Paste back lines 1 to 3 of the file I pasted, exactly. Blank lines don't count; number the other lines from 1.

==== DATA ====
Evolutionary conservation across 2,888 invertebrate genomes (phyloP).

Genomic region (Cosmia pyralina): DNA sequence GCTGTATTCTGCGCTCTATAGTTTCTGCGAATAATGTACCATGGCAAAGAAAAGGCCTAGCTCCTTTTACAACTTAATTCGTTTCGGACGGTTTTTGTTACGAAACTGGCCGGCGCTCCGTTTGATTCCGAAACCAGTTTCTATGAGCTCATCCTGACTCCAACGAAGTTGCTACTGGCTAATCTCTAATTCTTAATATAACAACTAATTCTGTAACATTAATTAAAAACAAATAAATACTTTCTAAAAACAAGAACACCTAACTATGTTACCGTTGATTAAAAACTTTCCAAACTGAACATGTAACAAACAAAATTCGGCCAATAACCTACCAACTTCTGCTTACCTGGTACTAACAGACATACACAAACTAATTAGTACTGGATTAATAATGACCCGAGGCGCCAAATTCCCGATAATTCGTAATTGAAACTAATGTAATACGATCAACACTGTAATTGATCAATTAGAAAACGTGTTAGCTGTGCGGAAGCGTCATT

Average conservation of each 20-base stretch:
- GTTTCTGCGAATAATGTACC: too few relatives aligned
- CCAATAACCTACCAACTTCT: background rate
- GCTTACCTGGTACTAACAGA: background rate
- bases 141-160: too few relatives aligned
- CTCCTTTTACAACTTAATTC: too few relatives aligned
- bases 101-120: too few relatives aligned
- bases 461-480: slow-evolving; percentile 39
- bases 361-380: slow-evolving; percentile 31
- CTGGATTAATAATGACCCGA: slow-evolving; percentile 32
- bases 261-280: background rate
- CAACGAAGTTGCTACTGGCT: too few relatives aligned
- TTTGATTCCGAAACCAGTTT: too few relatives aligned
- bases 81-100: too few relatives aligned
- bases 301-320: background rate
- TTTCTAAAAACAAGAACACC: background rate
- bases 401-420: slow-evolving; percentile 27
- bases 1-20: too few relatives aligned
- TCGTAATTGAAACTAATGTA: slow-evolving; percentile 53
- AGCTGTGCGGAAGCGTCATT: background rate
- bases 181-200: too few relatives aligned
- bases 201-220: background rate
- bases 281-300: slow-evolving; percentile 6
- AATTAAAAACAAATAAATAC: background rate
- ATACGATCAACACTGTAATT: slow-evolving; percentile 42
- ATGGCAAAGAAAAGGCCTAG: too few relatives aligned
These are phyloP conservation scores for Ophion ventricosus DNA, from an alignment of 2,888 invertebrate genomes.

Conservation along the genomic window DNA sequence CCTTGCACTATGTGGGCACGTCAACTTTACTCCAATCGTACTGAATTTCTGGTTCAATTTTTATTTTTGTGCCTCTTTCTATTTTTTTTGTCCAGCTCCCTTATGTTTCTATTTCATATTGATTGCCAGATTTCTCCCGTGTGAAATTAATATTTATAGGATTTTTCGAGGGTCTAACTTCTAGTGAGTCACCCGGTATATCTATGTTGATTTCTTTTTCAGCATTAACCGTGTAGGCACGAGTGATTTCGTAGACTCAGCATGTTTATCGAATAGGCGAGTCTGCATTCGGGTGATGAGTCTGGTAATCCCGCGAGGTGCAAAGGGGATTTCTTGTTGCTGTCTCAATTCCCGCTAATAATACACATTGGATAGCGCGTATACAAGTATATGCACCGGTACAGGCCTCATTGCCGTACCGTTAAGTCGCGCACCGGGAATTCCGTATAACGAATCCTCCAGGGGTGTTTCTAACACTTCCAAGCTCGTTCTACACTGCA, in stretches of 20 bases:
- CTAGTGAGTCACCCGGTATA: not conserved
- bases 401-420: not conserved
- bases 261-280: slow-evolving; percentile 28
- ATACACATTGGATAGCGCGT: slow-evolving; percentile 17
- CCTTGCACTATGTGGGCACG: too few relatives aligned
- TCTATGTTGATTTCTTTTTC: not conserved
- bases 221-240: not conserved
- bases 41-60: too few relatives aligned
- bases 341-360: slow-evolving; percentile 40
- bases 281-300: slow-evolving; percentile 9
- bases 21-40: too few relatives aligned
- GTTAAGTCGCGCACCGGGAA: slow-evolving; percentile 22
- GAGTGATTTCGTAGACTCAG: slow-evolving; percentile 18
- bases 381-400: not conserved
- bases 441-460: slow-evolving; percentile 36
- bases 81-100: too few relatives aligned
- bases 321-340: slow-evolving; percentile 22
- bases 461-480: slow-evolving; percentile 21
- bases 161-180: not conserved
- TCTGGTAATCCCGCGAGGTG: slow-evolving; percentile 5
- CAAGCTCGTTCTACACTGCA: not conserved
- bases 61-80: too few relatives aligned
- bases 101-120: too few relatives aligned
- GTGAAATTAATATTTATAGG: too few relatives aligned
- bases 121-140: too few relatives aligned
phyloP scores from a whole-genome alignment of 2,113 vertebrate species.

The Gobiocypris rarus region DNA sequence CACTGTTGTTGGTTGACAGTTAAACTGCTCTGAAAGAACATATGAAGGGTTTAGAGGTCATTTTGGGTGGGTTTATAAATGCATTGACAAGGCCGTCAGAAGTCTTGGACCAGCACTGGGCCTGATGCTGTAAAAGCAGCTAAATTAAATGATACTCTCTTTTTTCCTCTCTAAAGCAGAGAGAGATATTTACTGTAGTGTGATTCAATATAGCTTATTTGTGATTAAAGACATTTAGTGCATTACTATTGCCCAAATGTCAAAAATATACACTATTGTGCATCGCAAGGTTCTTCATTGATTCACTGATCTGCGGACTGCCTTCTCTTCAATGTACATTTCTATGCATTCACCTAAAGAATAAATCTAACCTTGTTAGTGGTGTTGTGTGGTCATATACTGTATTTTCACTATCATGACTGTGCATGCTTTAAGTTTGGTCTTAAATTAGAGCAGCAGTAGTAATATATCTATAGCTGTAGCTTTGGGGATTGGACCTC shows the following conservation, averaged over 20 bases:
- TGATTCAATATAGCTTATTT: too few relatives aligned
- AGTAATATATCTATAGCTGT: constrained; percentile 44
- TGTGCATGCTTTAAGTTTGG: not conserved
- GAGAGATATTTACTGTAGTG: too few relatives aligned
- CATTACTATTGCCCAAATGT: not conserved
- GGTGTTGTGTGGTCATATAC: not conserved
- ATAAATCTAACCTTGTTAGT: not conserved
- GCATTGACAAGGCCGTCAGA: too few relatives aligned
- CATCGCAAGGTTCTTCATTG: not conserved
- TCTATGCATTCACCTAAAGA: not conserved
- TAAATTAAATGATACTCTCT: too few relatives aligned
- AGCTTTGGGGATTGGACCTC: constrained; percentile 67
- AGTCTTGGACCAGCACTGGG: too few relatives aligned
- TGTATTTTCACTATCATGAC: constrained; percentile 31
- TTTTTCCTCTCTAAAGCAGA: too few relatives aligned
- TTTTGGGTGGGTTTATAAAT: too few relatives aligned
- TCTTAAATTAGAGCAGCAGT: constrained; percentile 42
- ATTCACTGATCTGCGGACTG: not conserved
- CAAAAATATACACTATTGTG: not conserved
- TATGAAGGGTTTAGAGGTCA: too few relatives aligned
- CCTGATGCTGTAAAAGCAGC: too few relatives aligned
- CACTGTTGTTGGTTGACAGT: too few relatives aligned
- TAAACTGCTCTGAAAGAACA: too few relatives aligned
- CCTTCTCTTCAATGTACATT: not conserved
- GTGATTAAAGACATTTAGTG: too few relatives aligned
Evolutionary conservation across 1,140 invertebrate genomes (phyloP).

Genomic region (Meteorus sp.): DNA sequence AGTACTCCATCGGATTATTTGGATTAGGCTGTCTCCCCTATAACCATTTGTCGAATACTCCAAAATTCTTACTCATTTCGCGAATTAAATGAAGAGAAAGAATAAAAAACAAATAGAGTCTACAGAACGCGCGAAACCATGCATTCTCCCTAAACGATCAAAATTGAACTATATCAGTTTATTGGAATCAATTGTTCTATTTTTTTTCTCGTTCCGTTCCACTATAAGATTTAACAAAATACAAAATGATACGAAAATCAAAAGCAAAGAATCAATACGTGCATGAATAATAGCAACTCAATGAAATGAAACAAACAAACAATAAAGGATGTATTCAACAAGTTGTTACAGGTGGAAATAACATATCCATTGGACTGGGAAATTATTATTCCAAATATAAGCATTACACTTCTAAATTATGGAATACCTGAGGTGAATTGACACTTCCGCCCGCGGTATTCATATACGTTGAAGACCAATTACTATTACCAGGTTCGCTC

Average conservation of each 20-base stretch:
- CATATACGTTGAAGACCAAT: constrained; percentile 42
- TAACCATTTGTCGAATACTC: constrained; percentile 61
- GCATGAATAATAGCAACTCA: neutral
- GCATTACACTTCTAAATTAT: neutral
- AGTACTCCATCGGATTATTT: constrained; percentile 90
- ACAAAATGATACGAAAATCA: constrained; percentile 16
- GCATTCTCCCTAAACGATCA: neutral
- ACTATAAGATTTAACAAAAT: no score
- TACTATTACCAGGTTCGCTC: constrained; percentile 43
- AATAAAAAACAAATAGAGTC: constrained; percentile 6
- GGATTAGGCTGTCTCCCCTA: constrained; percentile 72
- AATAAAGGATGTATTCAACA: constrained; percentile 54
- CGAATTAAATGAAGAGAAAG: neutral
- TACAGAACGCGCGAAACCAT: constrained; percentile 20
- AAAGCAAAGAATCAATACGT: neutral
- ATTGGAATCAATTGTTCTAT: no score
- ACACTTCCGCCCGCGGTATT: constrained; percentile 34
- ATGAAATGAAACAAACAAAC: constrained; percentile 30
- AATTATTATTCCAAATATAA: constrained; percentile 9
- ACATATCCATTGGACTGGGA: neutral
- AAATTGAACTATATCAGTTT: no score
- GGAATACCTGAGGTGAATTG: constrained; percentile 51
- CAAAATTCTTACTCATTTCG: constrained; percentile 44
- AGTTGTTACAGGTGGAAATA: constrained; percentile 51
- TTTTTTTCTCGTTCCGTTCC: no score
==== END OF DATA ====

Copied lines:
Evolutionary conservation across 2,888 invertebrate genomes (phyloP).

Genomic region (Cosmia pyralina): DNA sequence GCTGTATTCTGCGCTCTATAGTTTCTGCGAATAATGTACCATGGCAAAGAAAAGGCCTAGCTCCTTTTACAACTTAATTCGTTTCGGACGGTTTTTGTTACGAAACTGGCCGGCGCTCCGTTTGATTCCGAAACCAGTTTCTATGAGCTCATCCTGACTCCAACGAAGTTGCTACTGGCTAATCTCTAATTCTTAATATAACAACTAATTCTGTAACATTAATTAAAAACAAATAAATACTTTCTAAAAACAAGAACACCTAACTATGTTACCGTTGATTAAAAACTTTCCAAACTGAACATGTAACAAACAAAATTCGGCCAATAACCTACCAACTTCTGCTTACCTGGTACTAACAGACATACACAAACTAATTAGTACTGGATTAATAATGACCCGAGGCGCCAAATTCCCGATAATTCGTAATTGAAACTAATGTAATACGATCAACACTGTAATTGATCAATTAGAAAACGTGTTAGCTGTGCGGAAGCGTCATT

Average conservation of each 20-base stretch: